Another question that remains is whether the physiological functions of these HKT1 transporters are fully understood. The answer is currently no, given the debate regarding whether AtHKT1;1 affects phloem Na+ levels (see above and Refs[24,55]). Other open questions include: where does Na+ go after being removed from the xylem? It is hard to imagine that all Na+ removed from xylem vessels remains in xylem parenchyma cells even though some Na+ will be sequestered in vacuoles [8,19]; independent of whether Na+ re-circulation via the phloem occurs, what is the identity of the Na+ transporters that mediate Na+ efflux from xylem parenchyma cells into the neighboring apoplastic space? Does the AtHKT1;1-type transporter also mediate outward Na+ transport in vivo, as proposed in the Na+ re-circulation model [24]? Alternatively, a SOS1-type Na+-H+ exchanger [23] in the plasma membrane of phloem companion cells would be suited for mediating Na+ efflux.

Several studies have suggested that HKT transporters function as ion channels [41,57,79,107], but to test this hypothesis directly, in vivo electrophysiological analyses are needed to determine whether reversal potentials of HKT transporters follow the electrochemical equilibrium (Nernst) potential for imposed ion gradients. Research on rice and the rice genome sequencing efforts showed that monocots have multiple HKT transporters [49]. In a japonica rice cultivar Nipponbare, five functional class 1 HKT transporters including OsHKT1;5 have been found to be expressed [49] (Figure 1). Recently, detailed ion selectivity analyses of OsHKT1;1 and OsHKT1;3 have been reported [59]. OsHKT1;1 and OsHKT1;3, which are two closely related class 1 transporters, have been demonstrated to show Na+ selective transport [59]. In situ hybridization experiments showed that the tissue specificity of the expression of OsHKT1;1, OsHKT1;3 and OsHKT2;1 overlap in root periphery and vascular tissues of both roots and shoots, also showing some gene-specific expression patterns. These OsHKT mRNAs were also detected in osmocontractile leaf bulliform cells that are thought to function in leaf folding. These results suggest that Na+ transport via OsHKT transporters have roles in several different physiological aspects of rice [59]. Thus far, no gene knockout data on the monocot class 1 HKT transporters exist and only one HKT2 class transporter knockout has been reported [51]. In wheat, where HKT1-linked salinity resistance QTL have been characterized [28,29], this is complicated by the fact that wheat includes multiple copies of HKT1;4 and HKT1;5 genes with similar proposed functions as the Arabidopsis AtHKT1;1 gene. No knockout mutants in the rice orthologs HKT1;4 and HKT1;5 [25] are available yet. Recent advances in creating transposon and T-DNA insertional mutagenesis lines in rice [108111], rice transformation [112], and rice genome sequencing [113115] render rice a suitable crop plant model system to characterize the functions of these HKT transporters. Further evidence from loss-of-function mutants of these genes will be needed to elucidate fully the roles of HKT1;4 and HKT1;5 in plant salinity tolerance. Another question that arises is whether these findings can be translated into engineering improved Na+ tolerance of crops, which is likely to require an in-depth understanding of the multiple HKT isoforms found in crop plants, their cellular targeting and their regulators and protein interactors. Nevertheless present studies suggest that manipulation of HKT-mediated transport provides an approach for engineering Na+ exclusion and protection of leaves from salinity stress.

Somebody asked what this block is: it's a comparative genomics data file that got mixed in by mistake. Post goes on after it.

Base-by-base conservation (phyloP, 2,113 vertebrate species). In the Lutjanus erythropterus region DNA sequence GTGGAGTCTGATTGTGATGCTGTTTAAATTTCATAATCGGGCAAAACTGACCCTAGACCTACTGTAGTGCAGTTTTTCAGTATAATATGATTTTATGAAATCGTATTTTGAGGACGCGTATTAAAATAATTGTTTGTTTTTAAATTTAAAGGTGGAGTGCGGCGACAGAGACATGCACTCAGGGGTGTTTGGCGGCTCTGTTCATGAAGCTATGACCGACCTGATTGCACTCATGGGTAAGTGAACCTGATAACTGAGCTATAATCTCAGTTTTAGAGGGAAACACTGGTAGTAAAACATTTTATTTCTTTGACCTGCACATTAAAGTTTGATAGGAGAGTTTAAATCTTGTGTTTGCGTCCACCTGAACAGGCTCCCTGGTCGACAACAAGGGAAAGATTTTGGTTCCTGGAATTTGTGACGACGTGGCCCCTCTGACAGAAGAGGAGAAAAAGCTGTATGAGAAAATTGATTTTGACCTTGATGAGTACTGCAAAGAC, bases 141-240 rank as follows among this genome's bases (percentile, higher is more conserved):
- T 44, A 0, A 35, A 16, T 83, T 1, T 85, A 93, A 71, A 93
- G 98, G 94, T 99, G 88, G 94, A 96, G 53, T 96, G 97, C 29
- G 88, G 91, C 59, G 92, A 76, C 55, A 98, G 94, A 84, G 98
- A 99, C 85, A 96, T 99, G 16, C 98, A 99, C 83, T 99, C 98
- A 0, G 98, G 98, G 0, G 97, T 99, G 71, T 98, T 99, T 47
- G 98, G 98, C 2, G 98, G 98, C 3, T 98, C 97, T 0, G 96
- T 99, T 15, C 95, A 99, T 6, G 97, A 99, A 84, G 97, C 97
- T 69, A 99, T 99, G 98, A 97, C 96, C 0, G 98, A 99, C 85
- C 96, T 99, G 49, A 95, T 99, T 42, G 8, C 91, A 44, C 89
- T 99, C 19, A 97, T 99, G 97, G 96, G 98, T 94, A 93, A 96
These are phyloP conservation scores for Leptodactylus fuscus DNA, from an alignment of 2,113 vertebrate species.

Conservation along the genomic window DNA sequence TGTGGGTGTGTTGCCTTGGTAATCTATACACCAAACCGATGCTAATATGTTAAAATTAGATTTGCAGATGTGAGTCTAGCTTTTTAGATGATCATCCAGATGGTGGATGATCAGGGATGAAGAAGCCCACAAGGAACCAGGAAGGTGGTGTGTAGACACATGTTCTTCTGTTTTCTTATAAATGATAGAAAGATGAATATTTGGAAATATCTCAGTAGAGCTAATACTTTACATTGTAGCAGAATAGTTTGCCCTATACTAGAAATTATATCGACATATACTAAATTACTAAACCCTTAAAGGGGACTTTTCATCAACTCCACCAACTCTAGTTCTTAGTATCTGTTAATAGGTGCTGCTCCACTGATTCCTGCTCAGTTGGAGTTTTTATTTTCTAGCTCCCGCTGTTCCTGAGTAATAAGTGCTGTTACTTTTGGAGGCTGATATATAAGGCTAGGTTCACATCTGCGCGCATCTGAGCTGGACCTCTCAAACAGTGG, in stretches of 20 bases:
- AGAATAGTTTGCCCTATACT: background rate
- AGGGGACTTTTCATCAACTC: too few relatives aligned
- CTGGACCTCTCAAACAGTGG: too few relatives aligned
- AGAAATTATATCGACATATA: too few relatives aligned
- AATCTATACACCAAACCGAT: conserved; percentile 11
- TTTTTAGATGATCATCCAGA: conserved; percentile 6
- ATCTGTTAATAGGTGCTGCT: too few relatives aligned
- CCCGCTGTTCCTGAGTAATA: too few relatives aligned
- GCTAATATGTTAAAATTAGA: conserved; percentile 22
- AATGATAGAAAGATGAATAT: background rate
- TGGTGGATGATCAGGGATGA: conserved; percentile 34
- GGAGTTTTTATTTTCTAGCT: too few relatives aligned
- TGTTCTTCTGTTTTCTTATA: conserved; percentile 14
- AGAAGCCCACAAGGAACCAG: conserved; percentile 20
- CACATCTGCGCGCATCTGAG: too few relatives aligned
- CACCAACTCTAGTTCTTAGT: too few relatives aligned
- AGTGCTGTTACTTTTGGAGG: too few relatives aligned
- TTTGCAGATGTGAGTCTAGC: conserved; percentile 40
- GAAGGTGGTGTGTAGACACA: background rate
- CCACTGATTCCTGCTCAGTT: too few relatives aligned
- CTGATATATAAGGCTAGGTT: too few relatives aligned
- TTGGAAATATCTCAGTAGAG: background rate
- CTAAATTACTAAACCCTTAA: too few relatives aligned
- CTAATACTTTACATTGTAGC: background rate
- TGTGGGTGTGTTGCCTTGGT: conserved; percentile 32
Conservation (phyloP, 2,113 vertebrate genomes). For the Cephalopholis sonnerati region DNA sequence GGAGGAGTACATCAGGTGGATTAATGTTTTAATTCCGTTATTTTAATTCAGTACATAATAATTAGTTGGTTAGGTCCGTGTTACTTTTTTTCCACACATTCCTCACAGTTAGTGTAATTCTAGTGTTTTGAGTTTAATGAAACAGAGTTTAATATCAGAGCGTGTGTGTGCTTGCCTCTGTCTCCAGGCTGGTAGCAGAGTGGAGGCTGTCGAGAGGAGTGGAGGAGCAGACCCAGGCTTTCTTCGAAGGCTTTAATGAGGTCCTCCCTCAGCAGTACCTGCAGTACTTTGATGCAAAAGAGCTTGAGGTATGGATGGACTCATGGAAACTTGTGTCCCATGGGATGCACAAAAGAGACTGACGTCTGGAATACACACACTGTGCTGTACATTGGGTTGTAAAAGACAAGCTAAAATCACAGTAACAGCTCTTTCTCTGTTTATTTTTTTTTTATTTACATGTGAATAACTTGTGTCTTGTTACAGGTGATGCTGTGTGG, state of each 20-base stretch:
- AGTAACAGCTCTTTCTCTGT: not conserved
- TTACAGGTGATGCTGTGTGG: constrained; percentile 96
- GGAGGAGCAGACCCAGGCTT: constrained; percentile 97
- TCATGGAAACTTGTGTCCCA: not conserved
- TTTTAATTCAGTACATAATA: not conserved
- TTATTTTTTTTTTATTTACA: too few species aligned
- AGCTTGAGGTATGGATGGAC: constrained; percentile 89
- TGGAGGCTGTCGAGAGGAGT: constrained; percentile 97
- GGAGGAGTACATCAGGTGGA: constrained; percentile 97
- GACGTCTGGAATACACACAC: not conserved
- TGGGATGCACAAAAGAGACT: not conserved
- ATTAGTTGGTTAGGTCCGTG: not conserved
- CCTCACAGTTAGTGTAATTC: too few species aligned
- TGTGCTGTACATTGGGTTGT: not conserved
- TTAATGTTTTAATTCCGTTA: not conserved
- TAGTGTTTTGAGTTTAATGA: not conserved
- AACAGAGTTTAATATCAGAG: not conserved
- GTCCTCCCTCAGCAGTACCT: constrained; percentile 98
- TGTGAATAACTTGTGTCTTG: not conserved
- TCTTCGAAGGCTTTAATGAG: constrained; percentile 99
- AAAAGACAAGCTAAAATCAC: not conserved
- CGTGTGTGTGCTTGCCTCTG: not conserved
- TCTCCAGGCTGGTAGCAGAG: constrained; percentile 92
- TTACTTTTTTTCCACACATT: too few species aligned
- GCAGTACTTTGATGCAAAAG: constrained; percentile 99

Recent research points to a major function of specific class 1 HKT transporters in mediating salt tolerance and leaf Na+ exclusion in dicots and monocots, via reducing Na+ content in the xylem sap and thus protecting plant leaves from Na+ overaccumulation. This research provides an example that basic findings in Arabidopsis are relevant to crop plants. However, important questions remain. Elucidating a complete picture of how class 1 HKT transporters contribute to salinity tolerance in plants, together with uncovering the downregulation mechanisms of HKT2 transporter-mediated Na+ influx into roots under high Na+ concentrations, will be important steps in determining distinct and relevant salt tolerance mechanisms in plants. Further research will contribute to understanding mechanisms by which leaf metabolic processes and photosynthesis can be protected during salt stress, which will become increasingly important for engineering plants for food and renewable biomass production in light of globally increasing salinization of agricultural utilized lands.


This research was support by DOE grant DOE-DE-FG02-03ER15449 and NIEHS grant 1 P42 ESI0337 (to J.I.S.).